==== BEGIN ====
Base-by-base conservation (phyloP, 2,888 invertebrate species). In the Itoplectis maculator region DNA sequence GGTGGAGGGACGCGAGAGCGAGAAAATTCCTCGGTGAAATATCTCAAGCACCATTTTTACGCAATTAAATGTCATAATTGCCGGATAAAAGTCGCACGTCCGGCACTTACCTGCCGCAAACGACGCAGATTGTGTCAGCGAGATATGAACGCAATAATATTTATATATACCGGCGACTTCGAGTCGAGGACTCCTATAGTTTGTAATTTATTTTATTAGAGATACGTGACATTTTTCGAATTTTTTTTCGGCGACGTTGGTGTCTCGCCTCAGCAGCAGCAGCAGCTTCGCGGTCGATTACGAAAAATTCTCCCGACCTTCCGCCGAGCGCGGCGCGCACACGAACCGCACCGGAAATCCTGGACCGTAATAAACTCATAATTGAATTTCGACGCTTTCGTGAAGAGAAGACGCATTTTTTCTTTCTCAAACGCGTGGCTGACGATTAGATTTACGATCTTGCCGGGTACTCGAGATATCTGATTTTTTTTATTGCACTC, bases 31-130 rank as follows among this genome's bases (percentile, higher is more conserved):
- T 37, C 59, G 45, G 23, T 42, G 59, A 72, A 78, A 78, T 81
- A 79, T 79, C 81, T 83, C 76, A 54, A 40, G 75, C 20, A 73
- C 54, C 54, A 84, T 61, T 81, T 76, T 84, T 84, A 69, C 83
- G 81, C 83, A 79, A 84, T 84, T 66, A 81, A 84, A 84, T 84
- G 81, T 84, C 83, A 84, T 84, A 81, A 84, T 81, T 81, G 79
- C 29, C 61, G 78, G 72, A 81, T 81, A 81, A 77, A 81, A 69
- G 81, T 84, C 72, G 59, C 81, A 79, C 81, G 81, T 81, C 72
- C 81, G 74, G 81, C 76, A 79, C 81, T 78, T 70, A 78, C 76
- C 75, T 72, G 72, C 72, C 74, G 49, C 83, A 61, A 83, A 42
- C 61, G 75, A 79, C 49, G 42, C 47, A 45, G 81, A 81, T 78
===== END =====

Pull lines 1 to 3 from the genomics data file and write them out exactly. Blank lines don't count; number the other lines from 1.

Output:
Base-by-base conservation (phyloP, 2,888 invertebrate species). In the Itoplectis maculator region DNA sequence GGTGGAGGGACGCGAGAGCGAGAAAATTCCTCGGTGAAATATCTCAAGCACCATTTTTACGCAATTAAATGTCATAATTGCCGGATAAAAGTCGCACGTCCGGCACTTACCTGCCGCAAACGACGCAGATTGTGTCAGCGAGATATGAACGCAATAATATTTATATATACCGGCGACTTCGAGTCGAGGACTCCTATAGTTTGTAATTTATTTTATTAGAGATACGTGACATTTTTCGAATTTTTTTTCGGCGACGTTGGTGTCTCGCCTCAGCAGCAGCAGCAGCTTCGCGGTCGATTACGAAAAATTCTCCCGACCTTCCGCCGAGCGCGGCGCGCACACGAACCGCACCGGAAATCCTGGACCGTAATAAACTCATAATTGAATTTCGACGCTTTCGTGAAGAGAAGACGCATTTTTTCTTTCTCAAACGCGTGGCTGACGATTAGATTTACGATCTTGCCGGGTACTCGAGATATCTGATTTTTTTTATTGCACTC, bases 31-130 rank as follows among this genome's bases (percentile, higher is more conserved):
- T 37, C 59, G 45, G 23, T 42, G 59, A 72, A 78, A 78, T 81
- A 79, T 79, C 81, T 83, C 76, A 54, A 40, G 75, C 20, A 73